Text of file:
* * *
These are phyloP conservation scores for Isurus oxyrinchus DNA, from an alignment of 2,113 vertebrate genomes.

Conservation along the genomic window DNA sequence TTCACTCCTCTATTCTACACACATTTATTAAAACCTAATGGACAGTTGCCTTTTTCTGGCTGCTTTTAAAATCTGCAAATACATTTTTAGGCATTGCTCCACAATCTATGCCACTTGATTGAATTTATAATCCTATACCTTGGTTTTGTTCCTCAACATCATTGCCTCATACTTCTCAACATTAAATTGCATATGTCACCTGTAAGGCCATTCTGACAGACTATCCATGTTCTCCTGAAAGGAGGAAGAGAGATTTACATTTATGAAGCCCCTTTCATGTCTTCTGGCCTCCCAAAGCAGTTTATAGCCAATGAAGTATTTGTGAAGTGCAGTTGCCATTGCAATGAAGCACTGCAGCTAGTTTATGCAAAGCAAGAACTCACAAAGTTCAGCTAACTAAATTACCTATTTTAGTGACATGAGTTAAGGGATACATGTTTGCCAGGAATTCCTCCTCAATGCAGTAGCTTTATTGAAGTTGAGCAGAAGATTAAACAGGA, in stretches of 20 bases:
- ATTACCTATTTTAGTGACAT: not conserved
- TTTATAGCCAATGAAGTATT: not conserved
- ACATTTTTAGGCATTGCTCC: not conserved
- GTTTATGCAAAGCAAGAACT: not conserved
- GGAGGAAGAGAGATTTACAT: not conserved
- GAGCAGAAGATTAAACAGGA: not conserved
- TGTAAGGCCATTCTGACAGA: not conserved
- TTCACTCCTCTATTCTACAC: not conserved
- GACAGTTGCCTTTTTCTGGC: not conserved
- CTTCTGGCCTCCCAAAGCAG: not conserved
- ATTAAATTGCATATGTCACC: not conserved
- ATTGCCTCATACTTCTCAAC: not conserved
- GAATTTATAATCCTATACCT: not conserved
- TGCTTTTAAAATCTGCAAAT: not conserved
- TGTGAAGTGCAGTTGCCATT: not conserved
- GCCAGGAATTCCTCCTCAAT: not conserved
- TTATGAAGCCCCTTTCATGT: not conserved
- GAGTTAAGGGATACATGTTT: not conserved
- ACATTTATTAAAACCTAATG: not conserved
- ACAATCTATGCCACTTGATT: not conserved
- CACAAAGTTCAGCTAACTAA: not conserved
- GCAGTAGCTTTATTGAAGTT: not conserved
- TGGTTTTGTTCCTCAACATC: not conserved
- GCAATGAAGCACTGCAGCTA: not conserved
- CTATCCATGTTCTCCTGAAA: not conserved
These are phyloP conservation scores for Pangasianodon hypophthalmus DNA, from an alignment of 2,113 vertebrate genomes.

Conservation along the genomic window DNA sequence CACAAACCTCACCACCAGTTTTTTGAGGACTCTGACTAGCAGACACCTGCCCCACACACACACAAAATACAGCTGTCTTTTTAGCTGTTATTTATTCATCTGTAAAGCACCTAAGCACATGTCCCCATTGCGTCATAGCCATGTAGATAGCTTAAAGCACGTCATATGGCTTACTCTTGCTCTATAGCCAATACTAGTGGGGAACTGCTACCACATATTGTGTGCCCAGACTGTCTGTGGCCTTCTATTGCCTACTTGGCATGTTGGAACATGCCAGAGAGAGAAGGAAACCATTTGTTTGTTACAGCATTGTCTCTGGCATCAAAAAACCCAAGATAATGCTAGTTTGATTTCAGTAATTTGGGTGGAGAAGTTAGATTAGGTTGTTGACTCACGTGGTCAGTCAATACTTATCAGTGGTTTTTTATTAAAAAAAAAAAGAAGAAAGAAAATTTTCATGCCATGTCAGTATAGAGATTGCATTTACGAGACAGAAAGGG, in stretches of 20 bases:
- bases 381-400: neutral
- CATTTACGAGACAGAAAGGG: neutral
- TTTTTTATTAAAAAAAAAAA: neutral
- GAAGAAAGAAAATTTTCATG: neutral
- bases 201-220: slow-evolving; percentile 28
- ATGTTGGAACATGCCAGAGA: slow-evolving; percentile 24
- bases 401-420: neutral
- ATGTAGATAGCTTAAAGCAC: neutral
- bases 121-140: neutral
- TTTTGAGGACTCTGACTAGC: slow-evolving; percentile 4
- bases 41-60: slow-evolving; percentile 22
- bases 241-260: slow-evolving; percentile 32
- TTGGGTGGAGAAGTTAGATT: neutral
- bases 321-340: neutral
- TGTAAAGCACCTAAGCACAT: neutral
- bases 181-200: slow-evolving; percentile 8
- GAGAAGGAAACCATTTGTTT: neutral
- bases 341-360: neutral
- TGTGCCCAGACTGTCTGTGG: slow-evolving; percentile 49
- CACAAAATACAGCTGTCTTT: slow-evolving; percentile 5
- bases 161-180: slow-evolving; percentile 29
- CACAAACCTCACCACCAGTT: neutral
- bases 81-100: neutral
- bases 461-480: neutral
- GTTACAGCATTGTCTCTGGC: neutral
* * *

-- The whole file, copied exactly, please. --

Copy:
These are phyloP conservation scores for Isurus oxyrinchus DNA, from an alignment of 2,113 vertebrate genomes.

Conservation along the genomic window DNA sequence TTCACTCCTCTATTCTACACACATTTATTAAAACCTAATGGACAGTTGCCTTTTTCTGGCTGCTTTTAAAATCTGCAAATACATTTTTAGGCATTGCTCCACAATCTATGCCACTTGATTGAATTTATAATCCTATACCTTGGTTTTGTTCCTCAACATCATTGCCTCATACTTCTCAACATTAAATTGCATATGTCACCTGTAAGGCCATTCTGACAGACTATCCATGTTCTCCTGAAAGGAGGAAGAGAGATTTACATTTATGAAGCCCCTTTCATGTCTTCTGGCCTCCCAAAGCAGTTTATAGCCAATGAAGTATTTGTGAAGTGCAGTTGCCATTGCAATGAAGCACTGCAGCTAGTTTATGCAAAGCAAGAACTCACAAAGTTCAGCTAACTAAATTACCTATTTTAGTGACATGAGTTAAGGGATACATGTTTGCCAGGAATTCCTCCTCAATGCAGTAGCTTTATTGAAGTTGAGCAGAAGATTAAACAGGA, in stretches of 20 bases:
- ATTACCTATTTTAGTGACAT: not conserved
- TTTATAGCCAATGAAGTATT: not conserved
- ACATTTTTAGGCATTGCTCC: not conserved
- GTTTATGCAAAGCAAGAACT: not conserved
- GGAGGAAGAGAGATTTACAT: not conserved
- GAGCAGAAGATTAAACAGGA: not conserved
- TGTAAGGCCATTCTGACAGA: not conserved
- TTCACTCCTCTATTCTACAC: not conserved
- GACAGTTGCCTTTTTCTGGC: not conserved
- CTTCTGGCCTCCCAAAGCAG: not conserved
- ATTAAATTGCATATGTCACC: not conserved
- ATTGCCTCATACTTCTCAAC: not conserved
- GAATTTATAATCCTATACCT: not conserved
- TGCTTTTAAAATCTGCAAAT: not conserved
- TGTGAAGTGCAGTTGCCATT: not conserved
- GCCAGGAATTCCTCCTCAAT: not conserved
- TTATGAAGCCCCTTTCATGT: not conserved
- GAGTTAAGGGATACATGTTT: not conserved
- ACATTTATTAAAACCTAATG: not conserved
- ACAATCTATGCCACTTGATT: not conserved
- CACAAAGTTCAGCTAACTAA: not conserved
- GCAGTAGCTTTATTGAAGTT: not conserved
- TGGTTTTGTTCCTCAACATC: not conserved
- GCAATGAAGCACTGCAGCTA: not conserved
- CTATCCATGTTCTCCTGAAA: not conserved
These are phyloP conservation scores for Pangasianodon hypophthalmus DNA, from an alignment of 2,113 vertebrate genomes.

Conservation along the genomic window DNA sequence CACAAACCTCACCACCAGTTTTTTGAGGACTCTGACTAGCAGACACCTGCCCCACACACACACAAAATACAGCTGTCTTTTTAGCTGTTATTTATTCATCTGTAAAGCACCTAAGCACATGTCCCCATTGCGTCATAGCCATGTAGATAGCTTAAAGCACGTCATATGGCTTACTCTTGCTCTATAGCCAATACTAGTGGGGAACTGCTACCACATATTGTGTGCCCAGACTGTCTGTGGCCTTCTATTGCCTACTTGGCATGTTGGAACATGCCAGAGAGAGAAGGAAACCATTTGTTTGTTACAGCATTGTCTCTGGCATCAAAAAACCCAAGATAATGCTAGTTTGATTTCAGTAATTTGGGTGGAGAAGTTAGATTAGGTTGTTGACTCACGTGGTCAGTCAATACTTATCAGTGGTTTTTTATTAAAAAAAAAAAGAAGAAAGAAAATTTTCATGCCATGTCAGTATAGAGATTGCATTTACGAGACAGAAAGGG, in stretches of 20 bases:
- bases 381-400: neutral
- CATTTACGAGACAGAAAGGG: neutral
- TTTTTTATTAAAAAAAAAAA: neutral
- GAAGAAAGAAAATTTTCATG: neutral
- bases 201-220: slow-evolving; percentile 28
- ATGTTGGAACATGCCAGAGA: slow-evolving; percentile 24
- bases 401-420: neutral
- ATGTAGATAGCTTAAAGCAC: neutral
- bases 121-140: neutral
- TTTTGAGGACTCTGACTAGC: slow-evolving; percentile 4
- bases 41-60: slow-evolving; percentile 22
- bases 241-260: slow-evolving; percentile 32
- TTGGGTGGAGAAGTTAGATT: neutral
- bases 321-340: neutral
- TGTAAAGCACCTAAGCACAT: neutral
- bases 181-200: slow-evolving; percentile 8
- GAGAAGGAAACCATTTGTTT: neutral
- bases 341-360: neutral
- TGTGCCCAGACTGTCTGTGG: slow-evolving; percentile 49
- CACAAAATACAGCTGTCTTT: slow-evolving; percentile 5
- bases 161-180: slow-evolving; percentile 29
- CACAAACCTCACCACCAGTT: neutral
- bases 81-100: neutral
- bases 461-480: neutral
- GTTACAGCATTGTCTCTGGC: neutral